"We think the offer is a good offer and we think the majority of shareholders will want to take it," Ellison said Tuesday in London while speaking to a conference of customers and software developers.
Redwood Shores-based Oracle boosted its unsolicited all-cash bid from $16 per share to $19.50 per share last week under pressure from PeopleSoft shareholders who thought the initial offer was too cheap.
When asked Tuesday whether he might raise the bid again, Ellison responded, "Never say never. (But) we think the offer we have on the table is fully valued and fair."
PeopleSoft's board rejected Oracle's bid for a second time last week, opting to pursue its own $1.75 billion acquisition of another business software maker, Denver-based J.D. Edwards & Co.
To accelerate the J.D. Edwards deal, PeopleSoft last week restructured its offer to add $863 million in cash to what had previously been an all-stock bid. Oracle's offer had been contingent on no changes in PeopleSoft's J.D. Edwards deal, but that condition has been waived so the hostile bid can continue, Oracle said Tuesday.
With the board turning a cold shoulder toward its unwelcome suitor, PeopleSoft's stock has remained below the sweetened bid. PeopleSoft's shares gained 15 cents to $18.00 in Tuesday's early trading on the Nasdaq Stock Market. Oracle's shares rose 17 cents to $12.94 on the Nasdaq.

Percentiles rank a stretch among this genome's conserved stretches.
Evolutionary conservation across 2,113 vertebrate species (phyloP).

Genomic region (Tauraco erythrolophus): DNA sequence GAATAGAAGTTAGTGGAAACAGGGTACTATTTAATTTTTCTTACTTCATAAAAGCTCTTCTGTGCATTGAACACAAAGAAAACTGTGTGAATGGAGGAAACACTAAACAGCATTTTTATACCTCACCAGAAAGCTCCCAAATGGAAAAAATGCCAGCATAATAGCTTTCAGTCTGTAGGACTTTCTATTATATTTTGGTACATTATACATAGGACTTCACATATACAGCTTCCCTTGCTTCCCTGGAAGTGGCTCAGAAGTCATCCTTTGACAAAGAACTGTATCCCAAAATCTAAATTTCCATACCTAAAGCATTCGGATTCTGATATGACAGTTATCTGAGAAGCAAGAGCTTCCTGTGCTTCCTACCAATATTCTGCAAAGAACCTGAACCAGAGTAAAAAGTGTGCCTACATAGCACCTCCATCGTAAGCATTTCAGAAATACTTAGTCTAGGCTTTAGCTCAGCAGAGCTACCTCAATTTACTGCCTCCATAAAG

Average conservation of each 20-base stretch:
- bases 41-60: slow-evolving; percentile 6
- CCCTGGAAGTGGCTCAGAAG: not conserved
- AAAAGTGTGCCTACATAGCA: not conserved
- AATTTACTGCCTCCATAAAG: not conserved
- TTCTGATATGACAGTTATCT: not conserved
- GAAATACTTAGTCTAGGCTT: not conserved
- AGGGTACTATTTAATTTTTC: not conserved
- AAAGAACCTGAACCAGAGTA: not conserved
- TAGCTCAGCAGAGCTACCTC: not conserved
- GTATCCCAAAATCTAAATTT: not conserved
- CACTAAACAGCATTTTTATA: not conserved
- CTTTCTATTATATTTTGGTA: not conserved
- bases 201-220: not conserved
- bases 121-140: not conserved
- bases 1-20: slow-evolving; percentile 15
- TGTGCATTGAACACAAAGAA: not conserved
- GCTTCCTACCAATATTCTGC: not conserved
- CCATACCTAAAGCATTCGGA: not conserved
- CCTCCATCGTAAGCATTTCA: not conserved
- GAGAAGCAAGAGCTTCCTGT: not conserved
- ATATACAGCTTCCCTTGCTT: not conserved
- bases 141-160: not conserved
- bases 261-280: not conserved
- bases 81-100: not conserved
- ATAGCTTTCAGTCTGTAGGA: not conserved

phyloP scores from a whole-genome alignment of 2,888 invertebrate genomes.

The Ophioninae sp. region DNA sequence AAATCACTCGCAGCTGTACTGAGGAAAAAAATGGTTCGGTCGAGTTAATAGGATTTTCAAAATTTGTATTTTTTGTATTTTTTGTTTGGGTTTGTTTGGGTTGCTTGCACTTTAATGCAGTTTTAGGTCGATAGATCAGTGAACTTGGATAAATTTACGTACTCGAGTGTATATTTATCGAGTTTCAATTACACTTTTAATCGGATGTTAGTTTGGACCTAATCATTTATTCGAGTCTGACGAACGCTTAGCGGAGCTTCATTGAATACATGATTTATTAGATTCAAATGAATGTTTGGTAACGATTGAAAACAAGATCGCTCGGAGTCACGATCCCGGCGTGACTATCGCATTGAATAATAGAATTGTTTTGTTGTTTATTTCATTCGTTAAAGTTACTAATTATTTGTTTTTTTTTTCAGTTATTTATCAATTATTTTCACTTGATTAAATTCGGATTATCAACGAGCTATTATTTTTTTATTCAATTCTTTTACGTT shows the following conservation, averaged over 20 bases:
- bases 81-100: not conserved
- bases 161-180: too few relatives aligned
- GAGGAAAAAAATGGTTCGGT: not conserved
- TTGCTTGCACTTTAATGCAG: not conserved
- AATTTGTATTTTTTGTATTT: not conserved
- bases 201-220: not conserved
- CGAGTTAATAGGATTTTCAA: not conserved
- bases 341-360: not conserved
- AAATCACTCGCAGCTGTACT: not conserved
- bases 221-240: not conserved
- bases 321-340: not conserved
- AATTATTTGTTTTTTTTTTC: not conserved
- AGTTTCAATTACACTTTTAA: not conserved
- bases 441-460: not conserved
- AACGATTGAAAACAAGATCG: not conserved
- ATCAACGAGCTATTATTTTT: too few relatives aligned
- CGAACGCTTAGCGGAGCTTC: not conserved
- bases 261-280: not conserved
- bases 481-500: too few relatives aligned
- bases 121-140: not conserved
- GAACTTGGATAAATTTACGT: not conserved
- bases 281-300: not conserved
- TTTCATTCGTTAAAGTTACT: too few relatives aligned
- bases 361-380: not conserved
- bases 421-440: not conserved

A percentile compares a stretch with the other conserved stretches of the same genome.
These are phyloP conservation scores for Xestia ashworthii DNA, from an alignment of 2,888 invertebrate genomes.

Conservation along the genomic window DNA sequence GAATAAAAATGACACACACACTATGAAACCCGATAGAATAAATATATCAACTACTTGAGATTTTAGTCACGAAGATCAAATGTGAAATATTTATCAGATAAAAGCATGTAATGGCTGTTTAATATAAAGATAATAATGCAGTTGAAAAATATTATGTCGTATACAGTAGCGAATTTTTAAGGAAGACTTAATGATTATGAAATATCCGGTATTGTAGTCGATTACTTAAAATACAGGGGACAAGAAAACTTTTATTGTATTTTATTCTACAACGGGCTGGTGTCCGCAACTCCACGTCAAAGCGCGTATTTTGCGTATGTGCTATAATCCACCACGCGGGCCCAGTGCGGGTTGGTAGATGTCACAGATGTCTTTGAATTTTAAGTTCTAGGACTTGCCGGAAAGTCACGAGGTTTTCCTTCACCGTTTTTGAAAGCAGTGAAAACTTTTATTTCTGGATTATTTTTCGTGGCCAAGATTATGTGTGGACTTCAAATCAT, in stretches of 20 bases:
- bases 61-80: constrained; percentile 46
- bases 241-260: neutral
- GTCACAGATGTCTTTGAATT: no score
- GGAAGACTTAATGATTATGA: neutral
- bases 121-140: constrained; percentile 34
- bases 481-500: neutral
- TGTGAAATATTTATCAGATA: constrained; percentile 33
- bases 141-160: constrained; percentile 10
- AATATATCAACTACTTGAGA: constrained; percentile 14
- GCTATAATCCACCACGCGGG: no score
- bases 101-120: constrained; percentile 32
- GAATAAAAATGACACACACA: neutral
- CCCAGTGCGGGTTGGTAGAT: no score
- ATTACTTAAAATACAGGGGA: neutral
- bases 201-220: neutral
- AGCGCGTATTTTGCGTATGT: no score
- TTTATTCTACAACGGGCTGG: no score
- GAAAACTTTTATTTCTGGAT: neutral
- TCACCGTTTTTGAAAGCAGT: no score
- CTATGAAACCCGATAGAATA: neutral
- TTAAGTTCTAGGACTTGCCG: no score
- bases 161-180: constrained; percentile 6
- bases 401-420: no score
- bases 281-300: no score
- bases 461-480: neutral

Oracle's offer is set to expire July 7, although the deadline could be extended.
During Tuesday's interchange with the audience, Ellison reiterated his belief that PeopleSoft's board is more interested in protecting management jobs than enriching shareholders. He denounced PeopleSoft CEO Craig Conway, a board member, for almost immediately spurning the takeover bid.
Just a few hours after Ellison announced his first bid June 6, Conway told The Associated Press, "There is no condition that I can even remotely imagine where PeopleSoft would be sold to Oracle."
Conway has since been more circumspect, describing the Oracle bid as a weaker alternative to PeopleSoft's plans to unite with J.D. Edwards.
Several lawsuits already have been filed by PeopleSoft shareholders alleging the board has breached its fiduciary duty in its handling of the Oracle bid.
Pleasanton-based PeopleSoft formed a special committee consisting of four directors unaffiliated with the company's management to analyze Oracle's offer.
If Oracle devours PeopleSoft, it could create the second-largest maker of applications software that businesses rely upon to run their personnel departments and other behind-the-scenes operations.
By adding PeopleSoft's 5,100 customers to its own suite of business applications, Ellison believes the company will be better positioned to overtake the longtime industry leader, Germany-based SAP.
PeopleSoft maintains the combination will devastate its customers because Oracle intends to stop making and marketing new PeopleSoft products.
That prospect prompted the state of Connecticut to sue to block Oracle's proposed takeover, contending the deal would ruin years of investments in PeopleSoft products. Connecticut is trying to persuade other states, including California and Texas, to join the suit.
"It makes no sense to buy a company to acquire its customers and then do something to upset those customers," Ellison said Tuesday.
To make its point, PeopleSoft has been running full-page newspaper ads filled with quotes from its customers expressing disdain for Oracle's bid.